According to the Oil Bill, the sector will be moderated by a minister who has been given special powers to oversee almost all activities in the sector as Angelo Izama reports.
Uganda’s infant oil sector is rearing for increased activity in the lead up to drawing its first barrel of oil from the ground.
Currently, the main transaction that will coalesce, the combined assets-putting the 2 billion barrels currently discovered, in the hands of a consortium is incomplete.
The three-way partnership of Tullow Oil, Total and CNOOC is awaiting signature to transfer the assets of wild cat explorer Heritage Oil.
This deal, according to Heritage, should be completed in the last quarter of the present financial year ending June. A hold-up on the transaction valued at Shs1.57 billion, according to informed sources, is the tax payable to the Ugandan government.
Heritage - sources say - has been “reluctant” to pay capital gains tax- approximately $400 million - on the transaction. In its annual report released recently - the company lists expected earnings of Shs1.5 billion and no liabilities.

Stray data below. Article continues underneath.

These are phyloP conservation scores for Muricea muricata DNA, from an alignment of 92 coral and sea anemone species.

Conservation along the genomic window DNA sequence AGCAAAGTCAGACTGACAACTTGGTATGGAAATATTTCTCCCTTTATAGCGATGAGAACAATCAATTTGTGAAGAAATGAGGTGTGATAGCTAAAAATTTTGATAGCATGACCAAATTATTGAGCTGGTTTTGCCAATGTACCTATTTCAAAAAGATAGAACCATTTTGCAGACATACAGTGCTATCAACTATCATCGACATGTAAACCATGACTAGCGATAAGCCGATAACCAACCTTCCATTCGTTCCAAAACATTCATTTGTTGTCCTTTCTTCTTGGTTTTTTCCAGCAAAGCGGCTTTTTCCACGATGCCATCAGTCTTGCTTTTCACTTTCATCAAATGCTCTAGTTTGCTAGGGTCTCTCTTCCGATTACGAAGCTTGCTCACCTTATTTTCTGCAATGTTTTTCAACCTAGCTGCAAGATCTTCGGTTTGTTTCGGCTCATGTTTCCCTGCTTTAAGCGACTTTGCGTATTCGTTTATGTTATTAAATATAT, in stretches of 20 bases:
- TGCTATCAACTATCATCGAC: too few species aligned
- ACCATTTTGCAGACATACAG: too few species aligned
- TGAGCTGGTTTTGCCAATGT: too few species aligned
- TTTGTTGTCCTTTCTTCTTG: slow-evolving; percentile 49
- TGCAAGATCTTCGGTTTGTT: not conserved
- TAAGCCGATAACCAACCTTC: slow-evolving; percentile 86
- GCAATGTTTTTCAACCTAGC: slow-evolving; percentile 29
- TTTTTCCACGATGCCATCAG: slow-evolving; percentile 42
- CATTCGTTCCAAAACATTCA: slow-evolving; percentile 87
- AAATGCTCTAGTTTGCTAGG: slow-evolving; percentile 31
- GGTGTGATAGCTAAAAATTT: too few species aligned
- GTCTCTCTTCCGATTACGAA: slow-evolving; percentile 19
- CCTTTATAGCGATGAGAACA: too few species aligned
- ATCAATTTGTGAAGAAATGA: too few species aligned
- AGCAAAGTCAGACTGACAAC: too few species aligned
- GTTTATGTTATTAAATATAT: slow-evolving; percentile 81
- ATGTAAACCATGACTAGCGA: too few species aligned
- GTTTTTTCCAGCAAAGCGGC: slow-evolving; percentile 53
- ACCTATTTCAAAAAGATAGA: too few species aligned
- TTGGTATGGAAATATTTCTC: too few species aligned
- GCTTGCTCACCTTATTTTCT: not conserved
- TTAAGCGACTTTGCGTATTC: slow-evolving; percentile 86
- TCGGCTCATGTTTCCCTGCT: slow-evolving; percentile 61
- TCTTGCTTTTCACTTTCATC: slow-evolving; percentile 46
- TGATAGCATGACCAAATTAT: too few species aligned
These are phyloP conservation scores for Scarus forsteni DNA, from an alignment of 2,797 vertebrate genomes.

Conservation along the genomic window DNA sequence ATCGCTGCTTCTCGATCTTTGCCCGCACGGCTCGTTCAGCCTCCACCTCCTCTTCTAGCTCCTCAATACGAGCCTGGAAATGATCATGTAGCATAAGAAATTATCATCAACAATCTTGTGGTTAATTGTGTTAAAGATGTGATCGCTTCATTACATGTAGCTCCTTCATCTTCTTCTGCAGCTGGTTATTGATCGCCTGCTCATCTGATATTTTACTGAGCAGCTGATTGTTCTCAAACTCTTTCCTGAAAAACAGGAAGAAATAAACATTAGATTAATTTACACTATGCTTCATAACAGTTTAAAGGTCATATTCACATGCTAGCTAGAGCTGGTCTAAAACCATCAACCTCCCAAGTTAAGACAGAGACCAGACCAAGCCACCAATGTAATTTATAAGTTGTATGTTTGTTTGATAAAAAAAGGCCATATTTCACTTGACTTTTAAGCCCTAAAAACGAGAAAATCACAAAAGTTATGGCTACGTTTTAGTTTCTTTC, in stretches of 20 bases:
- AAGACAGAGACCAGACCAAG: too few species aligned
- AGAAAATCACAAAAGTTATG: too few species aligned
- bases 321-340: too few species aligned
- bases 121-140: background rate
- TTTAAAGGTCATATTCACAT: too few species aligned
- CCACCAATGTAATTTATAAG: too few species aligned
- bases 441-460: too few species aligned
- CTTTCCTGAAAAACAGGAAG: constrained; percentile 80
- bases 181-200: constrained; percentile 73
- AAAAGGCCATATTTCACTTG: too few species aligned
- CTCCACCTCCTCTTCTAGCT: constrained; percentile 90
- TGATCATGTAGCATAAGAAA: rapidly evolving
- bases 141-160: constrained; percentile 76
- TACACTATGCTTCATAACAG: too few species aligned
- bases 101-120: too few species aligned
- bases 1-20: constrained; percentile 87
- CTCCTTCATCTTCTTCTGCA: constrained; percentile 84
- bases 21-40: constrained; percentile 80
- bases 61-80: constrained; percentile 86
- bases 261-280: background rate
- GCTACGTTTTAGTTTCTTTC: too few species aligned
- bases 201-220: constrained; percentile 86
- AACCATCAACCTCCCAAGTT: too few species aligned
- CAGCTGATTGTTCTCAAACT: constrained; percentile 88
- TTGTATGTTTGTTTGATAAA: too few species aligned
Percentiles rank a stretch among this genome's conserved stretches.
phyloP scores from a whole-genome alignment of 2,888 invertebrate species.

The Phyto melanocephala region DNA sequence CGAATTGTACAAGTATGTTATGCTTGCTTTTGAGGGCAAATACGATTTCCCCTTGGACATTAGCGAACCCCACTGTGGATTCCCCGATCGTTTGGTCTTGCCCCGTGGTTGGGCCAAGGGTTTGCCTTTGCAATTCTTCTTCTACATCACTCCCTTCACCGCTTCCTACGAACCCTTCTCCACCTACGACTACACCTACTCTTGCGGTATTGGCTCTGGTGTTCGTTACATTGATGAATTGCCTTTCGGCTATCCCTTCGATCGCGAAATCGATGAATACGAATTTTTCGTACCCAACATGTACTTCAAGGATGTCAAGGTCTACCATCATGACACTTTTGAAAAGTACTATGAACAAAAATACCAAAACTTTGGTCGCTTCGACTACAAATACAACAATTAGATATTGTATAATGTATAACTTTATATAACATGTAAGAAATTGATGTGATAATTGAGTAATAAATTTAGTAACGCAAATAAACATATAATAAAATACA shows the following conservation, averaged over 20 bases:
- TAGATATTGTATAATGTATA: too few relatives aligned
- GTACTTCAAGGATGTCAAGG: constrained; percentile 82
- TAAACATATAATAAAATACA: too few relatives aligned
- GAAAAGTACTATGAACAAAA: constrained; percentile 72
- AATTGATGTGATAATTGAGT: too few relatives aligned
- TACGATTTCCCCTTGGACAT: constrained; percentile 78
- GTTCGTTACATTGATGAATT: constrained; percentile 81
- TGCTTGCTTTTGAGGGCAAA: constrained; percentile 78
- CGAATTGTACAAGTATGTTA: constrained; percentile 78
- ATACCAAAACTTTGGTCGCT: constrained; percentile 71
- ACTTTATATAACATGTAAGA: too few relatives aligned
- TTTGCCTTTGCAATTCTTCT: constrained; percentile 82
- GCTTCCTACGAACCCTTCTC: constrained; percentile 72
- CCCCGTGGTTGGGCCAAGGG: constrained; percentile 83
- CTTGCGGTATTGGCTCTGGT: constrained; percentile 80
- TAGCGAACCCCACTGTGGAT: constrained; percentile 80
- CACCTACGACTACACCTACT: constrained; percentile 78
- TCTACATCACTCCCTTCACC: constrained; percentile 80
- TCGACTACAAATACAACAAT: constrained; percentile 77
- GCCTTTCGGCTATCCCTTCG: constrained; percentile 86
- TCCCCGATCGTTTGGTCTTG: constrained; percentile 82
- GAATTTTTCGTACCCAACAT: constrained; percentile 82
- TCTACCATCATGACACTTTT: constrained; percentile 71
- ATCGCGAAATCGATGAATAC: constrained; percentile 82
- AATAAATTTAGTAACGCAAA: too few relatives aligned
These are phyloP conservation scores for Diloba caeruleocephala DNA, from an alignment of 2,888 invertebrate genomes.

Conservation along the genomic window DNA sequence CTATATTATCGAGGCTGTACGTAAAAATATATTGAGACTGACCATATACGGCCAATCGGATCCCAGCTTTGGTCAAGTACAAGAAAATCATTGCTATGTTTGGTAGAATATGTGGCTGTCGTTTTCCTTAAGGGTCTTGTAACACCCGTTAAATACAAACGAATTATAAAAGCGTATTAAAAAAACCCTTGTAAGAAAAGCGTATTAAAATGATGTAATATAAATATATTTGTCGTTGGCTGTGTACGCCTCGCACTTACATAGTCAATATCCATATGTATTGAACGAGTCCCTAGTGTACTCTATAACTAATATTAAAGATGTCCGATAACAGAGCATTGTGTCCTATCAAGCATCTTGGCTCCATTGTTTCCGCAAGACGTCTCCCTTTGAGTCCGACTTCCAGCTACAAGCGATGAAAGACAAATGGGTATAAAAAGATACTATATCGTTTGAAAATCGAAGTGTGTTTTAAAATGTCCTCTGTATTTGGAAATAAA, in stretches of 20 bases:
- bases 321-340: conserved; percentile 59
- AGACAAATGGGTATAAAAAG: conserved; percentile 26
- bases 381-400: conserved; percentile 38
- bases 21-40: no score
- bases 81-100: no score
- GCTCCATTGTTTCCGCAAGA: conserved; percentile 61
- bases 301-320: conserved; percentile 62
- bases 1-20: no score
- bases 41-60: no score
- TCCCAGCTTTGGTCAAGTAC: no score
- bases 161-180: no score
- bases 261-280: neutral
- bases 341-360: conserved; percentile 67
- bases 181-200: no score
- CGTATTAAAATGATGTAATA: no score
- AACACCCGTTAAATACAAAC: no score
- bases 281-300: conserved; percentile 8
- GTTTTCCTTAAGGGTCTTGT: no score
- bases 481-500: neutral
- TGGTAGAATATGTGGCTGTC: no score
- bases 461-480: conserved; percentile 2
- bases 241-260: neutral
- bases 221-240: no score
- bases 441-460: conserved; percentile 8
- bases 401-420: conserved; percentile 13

Thus conceivably from June 2010, downstream activities could pick up with production schedules brought forward - and new licences considered.
The government of Uganda has also completed a draft Oil Bill which is expected to be presented before the Cabinet and Parliament in a matter of weeks.
Its proposals including- the creation of a National Petroleum Authority and a National Oil Company are the strongest indication yet, of the vision the government has for the oil industry.
For example - the sector will clearly be heavily politically supervised and tightly managed both for technical efficiency and the attainment of certain national goals including the participation of locals.
The draft was completed last month, a copy of which has been obtained by this newspaper.
The government has also migrated the financial aspects of the Production Sharing Agreements to amended sections of the Income Tax Act.
Read together with the new oil law [officially called the Petroleum (Exploration, Development, Production and Value Addition Act, 2010) - the activities of the oil companies and prospective investors will largely fall within the ambit of national laws and regulations.
The Petroleum [Bill], 2010
The current bill is probably one of the most expansive pieces of legislation in the docket. At almost 90 pages of it touches on a broad swathe of areas in the sector.